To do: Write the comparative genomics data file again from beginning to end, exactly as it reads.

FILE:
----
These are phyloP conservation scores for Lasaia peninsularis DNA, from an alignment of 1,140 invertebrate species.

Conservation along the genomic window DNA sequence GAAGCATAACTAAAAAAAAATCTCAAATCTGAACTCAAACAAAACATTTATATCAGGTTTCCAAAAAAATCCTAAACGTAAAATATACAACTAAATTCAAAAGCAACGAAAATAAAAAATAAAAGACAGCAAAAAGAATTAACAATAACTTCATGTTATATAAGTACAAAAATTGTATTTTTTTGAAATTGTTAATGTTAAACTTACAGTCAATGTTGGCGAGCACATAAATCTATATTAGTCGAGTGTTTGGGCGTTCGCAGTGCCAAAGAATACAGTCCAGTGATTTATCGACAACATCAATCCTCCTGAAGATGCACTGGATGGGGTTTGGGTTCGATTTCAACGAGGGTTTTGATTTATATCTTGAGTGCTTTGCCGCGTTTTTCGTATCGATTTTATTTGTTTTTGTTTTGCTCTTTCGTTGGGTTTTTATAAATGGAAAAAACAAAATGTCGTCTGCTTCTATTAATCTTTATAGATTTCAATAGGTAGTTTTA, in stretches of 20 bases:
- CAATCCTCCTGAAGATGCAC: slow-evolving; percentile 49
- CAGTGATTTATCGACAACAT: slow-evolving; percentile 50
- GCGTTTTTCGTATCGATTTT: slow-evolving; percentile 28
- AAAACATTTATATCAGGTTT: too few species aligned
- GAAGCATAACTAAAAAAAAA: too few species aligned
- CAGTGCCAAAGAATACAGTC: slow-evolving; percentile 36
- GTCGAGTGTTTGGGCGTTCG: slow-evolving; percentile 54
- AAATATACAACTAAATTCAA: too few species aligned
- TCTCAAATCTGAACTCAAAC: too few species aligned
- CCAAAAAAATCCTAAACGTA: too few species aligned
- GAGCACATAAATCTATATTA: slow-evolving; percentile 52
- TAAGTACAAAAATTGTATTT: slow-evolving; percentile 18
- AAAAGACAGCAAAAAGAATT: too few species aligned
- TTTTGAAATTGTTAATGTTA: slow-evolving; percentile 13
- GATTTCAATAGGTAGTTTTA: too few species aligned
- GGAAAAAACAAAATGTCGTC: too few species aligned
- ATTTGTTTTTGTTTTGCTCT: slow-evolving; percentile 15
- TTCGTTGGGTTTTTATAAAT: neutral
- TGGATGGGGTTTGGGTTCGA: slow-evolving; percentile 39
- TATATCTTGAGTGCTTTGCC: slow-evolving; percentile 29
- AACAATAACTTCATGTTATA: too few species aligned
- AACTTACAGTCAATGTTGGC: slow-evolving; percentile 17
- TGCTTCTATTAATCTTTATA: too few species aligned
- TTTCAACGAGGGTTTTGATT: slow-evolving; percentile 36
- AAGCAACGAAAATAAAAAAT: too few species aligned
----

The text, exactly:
These are phyloP conservation scores for Lasaia peninsularis DNA, from an alignment of 1,140 invertebrate species.

Conservation along the genomic window DNA sequence GAAGCATAACTAAAAAAAAATCTCAAATCTGAACTCAAACAAAACATTTATATCAGGTTTCCAAAAAAATCCTAAACGTAAAATATACAACTAAATTCAAAAGCAACGAAAATAAAAAATAAAAGACAGCAAAAAGAATTAACAATAACTTCATGTTATATAAGTACAAAAATTGTATTTTTTTGAAATTGTTAATGTTAAACTTACAGTCAATGTTGGCGAGCACATAAATCTATATTAGTCGAGTGTTTGGGCGTTCGCAGTGCCAAAGAATACAGTCCAGTGATTTATCGACAACATCAATCCTCCTGAAGATGCACTGGATGGGGTTTGGGTTCGATTTCAACGAGGGTTTTGATTTATATCTTGAGTGCTTTGCCGCGTTTTTCGTATCGATTTTATTTGTTTTTGTTTTGCTCTTTCGTTGGGTTTTTATAAATGGAAAAAACAAAATGTCGTCTGCTTCTATTAATCTTTATAGATTTCAATAGGTAGTTTTA, in stretches of 20 bases:
- CAATCCTCCTGAAGATGCAC: slow-evolving; percentile 49
- CAGTGATTTATCGACAACAT: slow-evolving; percentile 50
- GCGTTTTTCGTATCGATTTT: slow-evolving; percentile 28
- AAAACATTTATATCAGGTTT: too few species aligned
- GAAGCATAACTAAAAAAAAA: too few species aligned
- CAGTGCCAAAGAATACAGTC: slow-evolving; percentile 36
- GTCGAGTGTTTGGGCGTTCG: slow-evolving; percentile 54
- AAATATACAACTAAATTCAA: too few species aligned
- TCTCAAATCTGAACTCAAAC: too few species aligned
- CCAAAAAAATCCTAAACGTA: too few species aligned
- GAGCACATAAATCTATATTA: slow-evolving; percentile 52
- TAAGTACAAAAATTGTATTT: slow-evolving; percentile 18
- AAAAGACAGCAAAAAGAATT: too few species aligned
- TTTTGAAATTGTTAATGTTA: slow-evolving; percentile 13
- GATTTCAATAGGTAGTTTTA: too few species aligned
- GGAAAAAACAAAATGTCGTC: too few species aligned
- ATTTGTTTTTGTTTTGCTCT: slow-evolving; percentile 15
- TTCGTTGGGTTTTTATAAAT: neutral
- TGGATGGGGTTTGGGTTCGA: slow-evolving; percentile 39
- TATATCTTGAGTGCTTTGCC: slow-evolving; percentile 29
- AACAATAACTTCATGTTATA: too few species aligned
- AACTTACAGTCAATGTTGGC: slow-evolving; percentile 17
- TGCTTCTATTAATCTTTATA: too few species aligned
- TTTCAACGAGGGTTTTGATT: slow-evolving; percentile 36
- AAGCAACGAAAATAAAAAAT: too few species aligned